Willie, like many others, had lost most of his gear through it all, but he hadn’t lost his drum, for he knew he was useless to his comrades without it. When the regiment assembled the following week for a grand review, Lincoln was there. He noticed that the makeshift band had but a few fifers and only one drum. It was Willie. The president paused to speak to the boy. He was visibly shaken to learn the boy’s name was Willie.  His own son, Willie, had recently died of a fever. They would meet again.

Willie became sick that summer and ended up in a hospital in Baltimore.  After he recovered, he was assigned there as a nurse and orderly. In September of 1863 he was taken to Washington, DC, bathed, clipped, and fitted out with a new silk uniform.  Afterwards, Willie   found himself in the reception hall of the War Department facing Colonel E. D. Townsend, assistant adjutant general of the entire United States Army.  The colonel spoke a few words to the crowd of dignitaries gathered there, then presented Drummer Willie Johnston, just 13 years old at the time, with the Medal of Honor. The medal had been authorized July 12, 1862, to be presented to non-commissioned officers and privates for gallantry in action. General Smith had noticed Willie’s actions that summer and had submitted his name in recommendation for the  medal.   The picture above was taken the day of the ceremony.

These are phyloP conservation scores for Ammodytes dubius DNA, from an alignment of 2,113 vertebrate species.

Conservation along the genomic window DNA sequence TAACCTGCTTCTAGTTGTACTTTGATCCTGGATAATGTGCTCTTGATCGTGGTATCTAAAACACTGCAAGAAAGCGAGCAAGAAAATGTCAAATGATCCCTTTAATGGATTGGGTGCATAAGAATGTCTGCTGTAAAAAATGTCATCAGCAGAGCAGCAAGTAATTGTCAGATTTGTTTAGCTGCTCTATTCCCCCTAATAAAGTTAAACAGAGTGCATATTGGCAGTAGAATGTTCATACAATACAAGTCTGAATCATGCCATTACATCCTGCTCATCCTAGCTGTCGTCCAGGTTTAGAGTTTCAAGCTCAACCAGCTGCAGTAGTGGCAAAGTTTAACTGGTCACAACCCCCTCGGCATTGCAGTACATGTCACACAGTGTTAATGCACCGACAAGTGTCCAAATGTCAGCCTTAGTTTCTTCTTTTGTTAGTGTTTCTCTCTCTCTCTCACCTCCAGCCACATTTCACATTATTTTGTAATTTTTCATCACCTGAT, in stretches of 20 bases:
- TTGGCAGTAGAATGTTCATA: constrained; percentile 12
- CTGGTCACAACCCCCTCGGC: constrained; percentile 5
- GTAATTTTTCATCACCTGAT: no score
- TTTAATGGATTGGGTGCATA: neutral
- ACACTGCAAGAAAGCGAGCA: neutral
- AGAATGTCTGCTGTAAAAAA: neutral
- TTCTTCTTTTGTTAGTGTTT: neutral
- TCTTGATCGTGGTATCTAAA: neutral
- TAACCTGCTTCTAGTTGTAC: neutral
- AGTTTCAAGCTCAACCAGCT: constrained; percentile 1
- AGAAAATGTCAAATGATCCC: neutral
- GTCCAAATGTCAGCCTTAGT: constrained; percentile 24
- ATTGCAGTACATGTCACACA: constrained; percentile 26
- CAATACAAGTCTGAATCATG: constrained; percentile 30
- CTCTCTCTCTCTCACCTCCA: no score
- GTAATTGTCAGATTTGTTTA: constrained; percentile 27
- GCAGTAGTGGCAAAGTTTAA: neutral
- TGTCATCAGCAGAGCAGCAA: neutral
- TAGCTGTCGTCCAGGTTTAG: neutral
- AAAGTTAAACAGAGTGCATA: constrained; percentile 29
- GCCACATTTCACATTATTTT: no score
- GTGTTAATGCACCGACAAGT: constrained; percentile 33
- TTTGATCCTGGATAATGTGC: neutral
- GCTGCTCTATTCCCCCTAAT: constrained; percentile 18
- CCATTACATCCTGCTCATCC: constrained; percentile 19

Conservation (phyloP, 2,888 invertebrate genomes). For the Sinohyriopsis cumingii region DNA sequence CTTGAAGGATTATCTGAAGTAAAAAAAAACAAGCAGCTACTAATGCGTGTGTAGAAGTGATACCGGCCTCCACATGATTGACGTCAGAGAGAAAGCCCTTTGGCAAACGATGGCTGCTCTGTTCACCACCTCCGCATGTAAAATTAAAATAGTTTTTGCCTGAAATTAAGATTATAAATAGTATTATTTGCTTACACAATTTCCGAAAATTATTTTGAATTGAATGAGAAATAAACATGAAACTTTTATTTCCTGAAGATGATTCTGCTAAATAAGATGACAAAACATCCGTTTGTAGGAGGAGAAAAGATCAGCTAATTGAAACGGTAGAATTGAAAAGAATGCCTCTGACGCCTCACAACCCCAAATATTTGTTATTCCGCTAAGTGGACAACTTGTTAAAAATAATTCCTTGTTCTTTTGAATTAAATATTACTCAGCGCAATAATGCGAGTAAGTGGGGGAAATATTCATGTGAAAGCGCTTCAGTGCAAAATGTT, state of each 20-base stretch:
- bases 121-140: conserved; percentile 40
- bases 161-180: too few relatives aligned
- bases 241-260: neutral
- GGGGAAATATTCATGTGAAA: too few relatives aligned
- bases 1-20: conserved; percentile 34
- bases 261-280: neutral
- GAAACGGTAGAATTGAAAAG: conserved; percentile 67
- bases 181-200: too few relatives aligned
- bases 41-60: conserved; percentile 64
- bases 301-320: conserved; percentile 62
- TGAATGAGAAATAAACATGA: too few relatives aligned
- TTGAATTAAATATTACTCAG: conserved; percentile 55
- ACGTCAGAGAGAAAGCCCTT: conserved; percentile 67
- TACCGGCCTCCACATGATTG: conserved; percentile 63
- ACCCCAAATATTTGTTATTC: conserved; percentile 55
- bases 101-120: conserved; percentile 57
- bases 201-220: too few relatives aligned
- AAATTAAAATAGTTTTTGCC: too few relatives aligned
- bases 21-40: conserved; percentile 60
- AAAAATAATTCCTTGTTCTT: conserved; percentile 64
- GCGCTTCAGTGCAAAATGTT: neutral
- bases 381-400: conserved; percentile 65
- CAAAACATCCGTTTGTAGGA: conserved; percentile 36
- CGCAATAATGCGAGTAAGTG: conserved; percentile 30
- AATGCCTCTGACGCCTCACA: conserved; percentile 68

President Lincoln had not forgotten the single drummer from the previous summer. Following the presentation he visited privately with Willie before the boy left to return to his duties.

Willie Johnston’s story can be found in When Johnny Went Marching by G. Clifton Wisler, and in Too Young to Die by Dennis M. Keesee, along with the stories of dozens of other young boys who fought in the Civil War. Young Johnston is also the subject of a book, Lincoln’s Drummer, written by G. Clifton Wisler